- visibility on search engines - if we still needed webmasters to have effective visibility on Google and other major search engines then I would have long given up scoring good results in this direction.
Try this and tell me who is got a better webmaster: me or Microsoft?
Go to Google and search for "Microsoft Live Meeting" and tell me what you find. (click here for a direct link to the search results). How is that? (photo record at the bottom of the article).
Do you think I needed a webmaster to achieve this?
A good micro content management system that allows me to freely title my pages and some good updated know-how on how search engines work (today) gives me one hundred times more capability to do well on the search engines than any webmaster will.
Overall the great majority of issues relating to
- effective content management,
- ease of access,
- compatibility with official standards,
- visibility on search engines
- editorial approval workflows
can today be fully managed by many of the great content management systems and weblogs available today.
Unfortunately the belief that the Web is a techie thing still lingers on and often people are led into believing that webmasters are still a critical element in the publishing chain.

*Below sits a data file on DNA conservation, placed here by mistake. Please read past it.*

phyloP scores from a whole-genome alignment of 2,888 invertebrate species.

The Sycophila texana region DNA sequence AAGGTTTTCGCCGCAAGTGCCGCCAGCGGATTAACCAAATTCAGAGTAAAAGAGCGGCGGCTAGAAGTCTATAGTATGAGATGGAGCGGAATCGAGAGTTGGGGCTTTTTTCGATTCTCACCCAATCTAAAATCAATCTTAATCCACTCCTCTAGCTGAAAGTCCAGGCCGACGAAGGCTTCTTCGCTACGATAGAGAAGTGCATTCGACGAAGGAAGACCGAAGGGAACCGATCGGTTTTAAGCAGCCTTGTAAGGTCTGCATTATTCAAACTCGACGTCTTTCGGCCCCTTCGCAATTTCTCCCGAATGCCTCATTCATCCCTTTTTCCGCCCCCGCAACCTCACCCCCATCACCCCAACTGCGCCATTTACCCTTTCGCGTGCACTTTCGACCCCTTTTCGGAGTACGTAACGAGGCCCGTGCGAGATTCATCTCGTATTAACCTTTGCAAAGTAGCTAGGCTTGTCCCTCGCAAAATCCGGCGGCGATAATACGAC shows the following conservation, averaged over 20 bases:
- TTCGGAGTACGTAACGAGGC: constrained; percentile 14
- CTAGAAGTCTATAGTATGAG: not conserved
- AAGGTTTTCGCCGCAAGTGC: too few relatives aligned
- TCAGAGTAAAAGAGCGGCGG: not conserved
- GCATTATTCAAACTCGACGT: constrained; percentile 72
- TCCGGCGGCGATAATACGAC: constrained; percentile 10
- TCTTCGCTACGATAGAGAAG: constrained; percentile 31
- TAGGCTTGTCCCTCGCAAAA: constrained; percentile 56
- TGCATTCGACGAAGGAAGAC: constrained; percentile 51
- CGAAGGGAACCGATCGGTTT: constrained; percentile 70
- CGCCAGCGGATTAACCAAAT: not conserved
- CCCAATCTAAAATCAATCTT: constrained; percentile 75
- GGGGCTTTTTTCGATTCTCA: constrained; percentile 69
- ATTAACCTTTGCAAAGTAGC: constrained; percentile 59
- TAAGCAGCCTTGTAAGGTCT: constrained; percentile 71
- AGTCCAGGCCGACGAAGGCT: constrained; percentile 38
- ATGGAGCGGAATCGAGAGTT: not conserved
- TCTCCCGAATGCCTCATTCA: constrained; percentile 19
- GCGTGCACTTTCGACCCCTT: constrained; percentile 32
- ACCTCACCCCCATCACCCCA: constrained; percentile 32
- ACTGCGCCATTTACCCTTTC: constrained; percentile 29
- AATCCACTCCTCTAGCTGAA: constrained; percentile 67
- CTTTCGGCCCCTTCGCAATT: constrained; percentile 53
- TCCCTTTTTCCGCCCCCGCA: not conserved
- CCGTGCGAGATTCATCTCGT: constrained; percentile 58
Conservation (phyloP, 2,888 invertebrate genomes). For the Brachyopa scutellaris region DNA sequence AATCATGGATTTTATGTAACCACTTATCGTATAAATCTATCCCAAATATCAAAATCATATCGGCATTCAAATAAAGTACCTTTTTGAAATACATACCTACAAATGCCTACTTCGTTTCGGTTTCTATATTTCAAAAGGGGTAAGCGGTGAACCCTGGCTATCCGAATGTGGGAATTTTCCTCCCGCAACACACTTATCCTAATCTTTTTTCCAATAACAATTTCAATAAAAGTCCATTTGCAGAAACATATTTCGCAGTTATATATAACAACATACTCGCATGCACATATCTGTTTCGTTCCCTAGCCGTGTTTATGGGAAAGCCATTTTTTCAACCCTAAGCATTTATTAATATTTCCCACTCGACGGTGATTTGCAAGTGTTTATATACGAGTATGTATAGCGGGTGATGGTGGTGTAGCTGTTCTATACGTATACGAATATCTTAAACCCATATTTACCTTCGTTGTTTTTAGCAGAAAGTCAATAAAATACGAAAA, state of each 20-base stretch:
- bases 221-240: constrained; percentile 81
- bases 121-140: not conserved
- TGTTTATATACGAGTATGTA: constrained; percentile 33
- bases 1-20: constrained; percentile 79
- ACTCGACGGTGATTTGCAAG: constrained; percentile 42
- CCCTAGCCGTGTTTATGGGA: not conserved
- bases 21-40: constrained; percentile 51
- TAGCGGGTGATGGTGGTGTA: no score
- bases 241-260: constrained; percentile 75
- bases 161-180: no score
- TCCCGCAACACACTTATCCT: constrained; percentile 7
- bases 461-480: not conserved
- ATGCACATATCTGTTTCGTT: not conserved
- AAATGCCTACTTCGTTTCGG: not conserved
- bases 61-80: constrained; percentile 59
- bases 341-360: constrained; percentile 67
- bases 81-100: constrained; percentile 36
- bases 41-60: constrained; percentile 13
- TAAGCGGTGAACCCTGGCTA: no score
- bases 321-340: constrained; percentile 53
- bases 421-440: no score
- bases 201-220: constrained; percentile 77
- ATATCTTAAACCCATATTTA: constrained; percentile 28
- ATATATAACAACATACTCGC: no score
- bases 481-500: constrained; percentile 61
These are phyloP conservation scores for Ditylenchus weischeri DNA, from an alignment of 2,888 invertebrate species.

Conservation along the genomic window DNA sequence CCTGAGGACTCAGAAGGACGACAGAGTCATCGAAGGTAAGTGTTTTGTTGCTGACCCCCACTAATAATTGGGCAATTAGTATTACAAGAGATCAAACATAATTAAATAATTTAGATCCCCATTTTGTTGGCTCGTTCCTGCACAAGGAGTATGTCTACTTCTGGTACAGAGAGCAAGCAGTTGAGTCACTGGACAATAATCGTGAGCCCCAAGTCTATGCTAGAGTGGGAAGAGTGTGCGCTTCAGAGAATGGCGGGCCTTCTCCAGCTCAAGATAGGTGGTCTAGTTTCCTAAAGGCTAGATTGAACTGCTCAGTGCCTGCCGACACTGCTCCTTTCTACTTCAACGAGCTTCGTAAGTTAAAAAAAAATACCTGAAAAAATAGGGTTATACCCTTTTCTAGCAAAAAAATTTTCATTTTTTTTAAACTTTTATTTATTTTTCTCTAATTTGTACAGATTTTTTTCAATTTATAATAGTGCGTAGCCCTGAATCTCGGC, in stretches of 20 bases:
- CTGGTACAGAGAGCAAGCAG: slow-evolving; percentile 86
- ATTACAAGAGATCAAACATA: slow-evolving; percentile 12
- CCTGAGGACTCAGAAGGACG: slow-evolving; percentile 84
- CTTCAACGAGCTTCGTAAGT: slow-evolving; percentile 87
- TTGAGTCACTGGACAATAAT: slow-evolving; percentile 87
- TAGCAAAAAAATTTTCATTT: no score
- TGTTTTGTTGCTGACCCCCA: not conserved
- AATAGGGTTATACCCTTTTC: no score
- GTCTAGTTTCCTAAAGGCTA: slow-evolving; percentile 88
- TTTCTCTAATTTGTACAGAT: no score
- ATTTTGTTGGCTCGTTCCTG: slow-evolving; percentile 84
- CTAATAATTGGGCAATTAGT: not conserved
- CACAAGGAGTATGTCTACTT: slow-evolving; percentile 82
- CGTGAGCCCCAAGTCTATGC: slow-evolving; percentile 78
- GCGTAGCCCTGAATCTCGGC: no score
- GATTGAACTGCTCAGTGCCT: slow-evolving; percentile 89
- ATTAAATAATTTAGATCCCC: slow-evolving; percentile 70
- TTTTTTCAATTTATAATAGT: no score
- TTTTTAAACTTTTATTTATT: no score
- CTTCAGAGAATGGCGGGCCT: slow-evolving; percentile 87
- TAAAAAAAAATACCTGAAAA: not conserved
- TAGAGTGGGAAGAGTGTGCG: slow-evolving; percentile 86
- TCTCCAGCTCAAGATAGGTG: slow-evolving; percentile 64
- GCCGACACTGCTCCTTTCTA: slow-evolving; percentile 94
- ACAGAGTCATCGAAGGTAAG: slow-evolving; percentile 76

Hardwiring the requirements into the tools to make sure they're applied is absolutely sound and common-sense.
From a 1998 article:
"The role of Webmaster gained complexity, and four functional areas emerged: systems administration, e-mail clearinghouse, publisher training, and content management.
Perceptive companies have filled each role with different people, often giving the e-mail clearinghouse and publisher training functions to a single person.
For most companies, the content management function has moved out into the business areas so that every business area manages its own content--they don't shift the burden to IT "specialists" any longer.
Confusion as to what skills define the Webmaster role arises because the term Webmaster is still used in reference to all four of these roles."
Source: Clarifying the Role of the Corporate Webmaster, 1998, (c) Meckler Media
Disclaimer: Webmasters are not really dead. There are still plenty of situations where having one can greatly help. My articles want only to point out to a direction that we have already taken and which happily brings back to each one more space to actually create and manage useful businesses, tasks and activities without the need of carrying an auto-part mechanic along throughout the journey.
François Nonnenmacher original short commentary.
- effective content management,